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Yes: there will be an EU In / Out referendum

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#16    questionmark

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Posted 23 January 2013 - 02:18 PM

View PostLord Vetinari, on 23 January 2013 - 02:08 PM, said:

the EU would be entirely admirable if it wasn't for this silly Common Currency idea, I think. That was the problem. I mean, that was just a purely dogmatic idea which was pushed through without thinking about how practical it was, really. And all this tedious insistence on imposing regulations to "harmonise" everything; again, that just seems like Politicians imposing things in order to show everyone who's boss. Why does there need to be a common Government? Why couldn't it just be a free trade area, like was the original idea behind it? These, I think, are the main problems with it.
I'm afraid that the smug "well, the rest of Europe will be waving bye bye" attitude doesn't really help, and nor does the insistence on portraying everyone who questions things like the Common Currency as a xenophobic bigot, since I think most people outside a small core of readers of certain papers who still hate the Germans would have no problem with free trade, in fact that's a concept that Britain has always been all in favour of, it's just that people really don't like having regulations imposed on them by another layer of Government on top of the already incompetent one they already have. I do wish that pro-EU supporters would be able to understand that, and not just dismiss everything with "the rest of Europe is getting ready to wave goodbye".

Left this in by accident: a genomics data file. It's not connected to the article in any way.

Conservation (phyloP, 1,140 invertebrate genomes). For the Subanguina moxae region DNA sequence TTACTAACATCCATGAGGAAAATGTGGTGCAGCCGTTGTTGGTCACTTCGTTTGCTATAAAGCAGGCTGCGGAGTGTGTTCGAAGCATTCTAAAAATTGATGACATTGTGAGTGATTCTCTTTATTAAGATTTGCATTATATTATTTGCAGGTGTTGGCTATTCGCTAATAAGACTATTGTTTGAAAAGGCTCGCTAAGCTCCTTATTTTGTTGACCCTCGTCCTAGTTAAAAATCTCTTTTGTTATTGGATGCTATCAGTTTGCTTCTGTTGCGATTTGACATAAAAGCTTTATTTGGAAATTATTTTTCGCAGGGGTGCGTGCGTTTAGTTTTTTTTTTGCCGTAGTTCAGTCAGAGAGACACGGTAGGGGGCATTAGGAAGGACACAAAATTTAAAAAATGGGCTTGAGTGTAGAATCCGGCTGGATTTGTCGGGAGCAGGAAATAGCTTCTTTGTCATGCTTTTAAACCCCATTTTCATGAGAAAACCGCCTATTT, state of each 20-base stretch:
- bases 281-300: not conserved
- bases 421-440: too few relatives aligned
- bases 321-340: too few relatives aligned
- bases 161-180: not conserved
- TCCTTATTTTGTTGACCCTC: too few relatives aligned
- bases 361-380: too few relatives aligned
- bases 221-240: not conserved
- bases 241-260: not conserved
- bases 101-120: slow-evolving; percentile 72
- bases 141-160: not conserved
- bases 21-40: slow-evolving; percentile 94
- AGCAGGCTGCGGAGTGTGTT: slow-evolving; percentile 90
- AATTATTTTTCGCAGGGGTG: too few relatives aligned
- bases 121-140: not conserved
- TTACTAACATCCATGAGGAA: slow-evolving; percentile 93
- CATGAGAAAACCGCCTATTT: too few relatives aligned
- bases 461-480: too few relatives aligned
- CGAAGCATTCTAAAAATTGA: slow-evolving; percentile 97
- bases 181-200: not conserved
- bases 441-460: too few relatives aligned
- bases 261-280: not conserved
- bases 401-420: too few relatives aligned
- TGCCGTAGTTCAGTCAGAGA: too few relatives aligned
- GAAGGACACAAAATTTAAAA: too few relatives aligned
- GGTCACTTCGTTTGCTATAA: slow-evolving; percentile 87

The single currency is not really a problem, having an open market with different currencies was. In the good old days all it took is for the Italians to devalue the Lira and bang, a few thousand workers were unemployed in Manchester because British cloth maker could not compete at the new Italian price. The only thing that went wrong with the common currency is that it came at the wrong time. You first put in equal rules for all and then you have a central bank for all having the instruments in place to oversee the rules and fine where needed.

But that was politicking at the time, the Germans got the reunification and the French the Euro...15 years too early.

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#17    ealdwita

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Posted 23 January 2013 - 02:31 PM

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#18    TheLastLazyGun

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Posted 23 January 2013 - 04:51 PM

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Yes: there will be an EU In / Out referendum